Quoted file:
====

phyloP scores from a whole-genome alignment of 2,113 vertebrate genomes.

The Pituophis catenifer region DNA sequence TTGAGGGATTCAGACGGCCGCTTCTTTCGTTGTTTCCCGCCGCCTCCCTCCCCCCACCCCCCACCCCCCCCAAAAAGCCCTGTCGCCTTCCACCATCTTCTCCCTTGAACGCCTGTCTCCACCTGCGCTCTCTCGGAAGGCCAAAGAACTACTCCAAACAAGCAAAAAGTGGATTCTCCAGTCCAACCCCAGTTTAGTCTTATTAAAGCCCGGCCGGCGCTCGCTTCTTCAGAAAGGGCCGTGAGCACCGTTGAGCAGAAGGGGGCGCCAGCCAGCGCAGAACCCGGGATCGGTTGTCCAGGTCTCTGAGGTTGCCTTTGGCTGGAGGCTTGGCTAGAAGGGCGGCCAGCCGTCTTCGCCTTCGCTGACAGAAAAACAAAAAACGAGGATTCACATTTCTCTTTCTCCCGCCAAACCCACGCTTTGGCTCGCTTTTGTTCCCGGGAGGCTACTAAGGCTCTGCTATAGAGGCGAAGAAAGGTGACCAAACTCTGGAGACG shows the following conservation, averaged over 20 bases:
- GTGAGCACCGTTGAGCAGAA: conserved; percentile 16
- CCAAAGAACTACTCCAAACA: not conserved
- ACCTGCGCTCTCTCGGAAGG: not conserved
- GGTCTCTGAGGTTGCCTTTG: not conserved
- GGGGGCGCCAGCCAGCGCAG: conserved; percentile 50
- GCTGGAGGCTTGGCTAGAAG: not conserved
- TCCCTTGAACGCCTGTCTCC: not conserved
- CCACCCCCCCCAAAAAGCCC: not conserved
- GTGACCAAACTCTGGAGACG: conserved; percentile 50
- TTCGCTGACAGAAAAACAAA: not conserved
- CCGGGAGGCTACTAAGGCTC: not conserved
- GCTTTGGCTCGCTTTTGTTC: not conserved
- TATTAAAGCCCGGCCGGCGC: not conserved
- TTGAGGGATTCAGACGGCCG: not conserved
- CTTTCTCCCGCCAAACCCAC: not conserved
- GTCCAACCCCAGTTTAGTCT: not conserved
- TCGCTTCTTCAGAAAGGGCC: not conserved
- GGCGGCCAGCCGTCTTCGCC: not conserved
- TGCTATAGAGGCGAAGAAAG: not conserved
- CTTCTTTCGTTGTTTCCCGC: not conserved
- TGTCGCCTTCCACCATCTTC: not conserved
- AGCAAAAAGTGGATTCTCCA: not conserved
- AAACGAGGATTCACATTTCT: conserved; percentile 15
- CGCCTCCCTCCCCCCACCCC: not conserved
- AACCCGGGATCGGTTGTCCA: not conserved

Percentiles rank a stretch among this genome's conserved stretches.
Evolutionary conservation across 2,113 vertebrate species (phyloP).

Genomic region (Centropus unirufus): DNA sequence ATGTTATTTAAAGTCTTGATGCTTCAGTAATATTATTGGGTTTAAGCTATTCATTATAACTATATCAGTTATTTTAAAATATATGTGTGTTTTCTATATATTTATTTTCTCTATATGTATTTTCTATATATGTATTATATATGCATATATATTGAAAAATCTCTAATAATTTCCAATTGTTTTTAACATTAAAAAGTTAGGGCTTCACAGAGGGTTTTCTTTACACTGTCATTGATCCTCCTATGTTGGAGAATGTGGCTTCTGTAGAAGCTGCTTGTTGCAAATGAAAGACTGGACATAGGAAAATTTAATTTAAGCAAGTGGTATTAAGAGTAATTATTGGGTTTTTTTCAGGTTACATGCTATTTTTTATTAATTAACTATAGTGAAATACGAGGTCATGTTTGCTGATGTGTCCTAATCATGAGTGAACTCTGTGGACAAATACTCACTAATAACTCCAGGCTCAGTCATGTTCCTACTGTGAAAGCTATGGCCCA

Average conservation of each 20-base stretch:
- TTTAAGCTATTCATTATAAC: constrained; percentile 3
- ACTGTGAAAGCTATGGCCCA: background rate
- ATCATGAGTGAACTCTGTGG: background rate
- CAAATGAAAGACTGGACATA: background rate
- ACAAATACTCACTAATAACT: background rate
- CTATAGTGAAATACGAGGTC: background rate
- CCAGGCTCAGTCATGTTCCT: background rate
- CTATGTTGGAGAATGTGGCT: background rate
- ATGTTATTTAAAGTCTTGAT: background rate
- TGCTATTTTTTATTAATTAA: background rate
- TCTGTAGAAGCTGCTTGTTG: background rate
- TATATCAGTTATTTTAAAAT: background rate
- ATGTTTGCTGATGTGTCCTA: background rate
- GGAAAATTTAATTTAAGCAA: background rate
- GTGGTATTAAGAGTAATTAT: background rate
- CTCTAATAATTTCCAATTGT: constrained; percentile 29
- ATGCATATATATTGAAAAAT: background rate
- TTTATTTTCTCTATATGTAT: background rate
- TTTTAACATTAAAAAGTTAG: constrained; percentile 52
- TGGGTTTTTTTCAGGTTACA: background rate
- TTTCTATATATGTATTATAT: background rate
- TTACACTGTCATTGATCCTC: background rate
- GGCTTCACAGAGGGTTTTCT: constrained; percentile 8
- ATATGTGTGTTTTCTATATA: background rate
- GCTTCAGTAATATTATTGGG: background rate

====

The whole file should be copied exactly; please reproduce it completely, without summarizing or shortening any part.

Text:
phyloP scores from a whole-genome alignment of 2,113 vertebrate genomes.

The Pituophis catenifer region DNA sequence TTGAGGGATTCAGACGGCCGCTTCTTTCGTTGTTTCCCGCCGCCTCCCTCCCCCCACCCCCCACCCCCCCCAAAAAGCCCTGTCGCCTTCCACCATCTTCTCCCTTGAACGCCTGTCTCCACCTGCGCTCTCTCGGAAGGCCAAAGAACTACTCCAAACAAGCAAAAAGTGGATTCTCCAGTCCAACCCCAGTTTAGTCTTATTAAAGCCCGGCCGGCGCTCGCTTCTTCAGAAAGGGCCGTGAGCACCGTTGAGCAGAAGGGGGCGCCAGCCAGCGCAGAACCCGGGATCGGTTGTCCAGGTCTCTGAGGTTGCCTTTGGCTGGAGGCTTGGCTAGAAGGGCGGCCAGCCGTCTTCGCCTTCGCTGACAGAAAAACAAAAAACGAGGATTCACATTTCTCTTTCTCCCGCCAAACCCACGCTTTGGCTCGCTTTTGTTCCCGGGAGGCTACTAAGGCTCTGCTATAGAGGCGAAGAAAGGTGACCAAACTCTGGAGACG shows the following conservation, averaged over 20 bases:
- GTGAGCACCGTTGAGCAGAA: conserved; percentile 16
- CCAAAGAACTACTCCAAACA: not conserved
- ACCTGCGCTCTCTCGGAAGG: not conserved
- GGTCTCTGAGGTTGCCTTTG: not conserved
- GGGGGCGCCAGCCAGCGCAG: conserved; percentile 50
- GCTGGAGGCTTGGCTAGAAG: not conserved
- TCCCTTGAACGCCTGTCTCC: not conserved
- CCACCCCCCCCAAAAAGCCC: not conserved
- GTGACCAAACTCTGGAGACG: conserved; percentile 50
- TTCGCTGACAGAAAAACAAA: not conserved
- CCGGGAGGCTACTAAGGCTC: not conserved
- GCTTTGGCTCGCTTTTGTTC: not conserved
- TATTAAAGCCCGGCCGGCGC: not conserved
- TTGAGGGATTCAGACGGCCG: not conserved
- CTTTCTCCCGCCAAACCCAC: not conserved
- GTCCAACCCCAGTTTAGTCT: not conserved
- TCGCTTCTTCAGAAAGGGCC: not conserved
- GGCGGCCAGCCGTCTTCGCC: not conserved
- TGCTATAGAGGCGAAGAAAG: not conserved
- CTTCTTTCGTTGTTTCCCGC: not conserved
- TGTCGCCTTCCACCATCTTC: not conserved
- AGCAAAAAGTGGATTCTCCA: not conserved
- AAACGAGGATTCACATTTCT: conserved; percentile 15
- CGCCTCCCTCCCCCCACCCC: not conserved
- AACCCGGGATCGGTTGTCCA: not conserved

Percentiles rank a stretch among this genome's conserved stretches.
Evolutionary conservation across 2,113 vertebrate species (phyloP).

Genomic region (Centropus unirufus): DNA sequence ATGTTATTTAAAGTCTTGATGCTTCAGTAATATTATTGGGTTTAAGCTATTCATTATAACTATATCAGTTATTTTAAAATATATGTGTGTTTTCTATATATTTATTTTCTCTATATGTATTTTCTATATATGTATTATATATGCATATATATTGAAAAATCTCTAATAATTTCCAATTGTTTTTAACATTAAAAAGTTAGGGCTTCACAGAGGGTTTTCTTTACACTGTCATTGATCCTCCTATGTTGGAGAATGTGGCTTCTGTAGAAGCTGCTTGTTGCAAATGAAAGACTGGACATAGGAAAATTTAATTTAAGCAAGTGGTATTAAGAGTAATTATTGGGTTTTTTTCAGGTTACATGCTATTTTTTATTAATTAACTATAGTGAAATACGAGGTCATGTTTGCTGATGTGTCCTAATCATGAGTGAACTCTGTGGACAAATACTCACTAATAACTCCAGGCTCAGTCATGTTCCTACTGTGAAAGCTATGGCCCA

Average conservation of each 20-base stretch:
- TTTAAGCTATTCATTATAAC: constrained; percentile 3
- ACTGTGAAAGCTATGGCCCA: background rate
- ATCATGAGTGAACTCTGTGG: background rate
- CAAATGAAAGACTGGACATA: background rate
- ACAAATACTCACTAATAACT: background rate
- CTATAGTGAAATACGAGGTC: background rate
- CCAGGCTCAGTCATGTTCCT: background rate
- CTATGTTGGAGAATGTGGCT: background rate
- ATGTTATTTAAAGTCTTGAT: background rate
- TGCTATTTTTTATTAATTAA: background rate
- TCTGTAGAAGCTGCTTGTTG: background rate
- TATATCAGTTATTTTAAAAT: background rate
- ATGTTTGCTGATGTGTCCTA: background rate
- GGAAAATTTAATTTAAGCAA: background rate
- GTGGTATTAAGAGTAATTAT: background rate
- CTCTAATAATTTCCAATTGT: constrained; percentile 29
- ATGCATATATATTGAAAAAT: background rate
- TTTATTTTCTCTATATGTAT: background rate
- TTTTAACATTAAAAAGTTAG: constrained; percentile 52
- TGGGTTTTTTTCAGGTTACA: background rate
- TTTCTATATATGTATTATAT: background rate
- TTACACTGTCATTGATCCTC: background rate
- GGCTTCACAGAGGGTTTTCT: constrained; percentile 8
- ATATGTGTGTTTTCTATATA: background rate
- GCTTCAGTAATATTATTGGG: background rate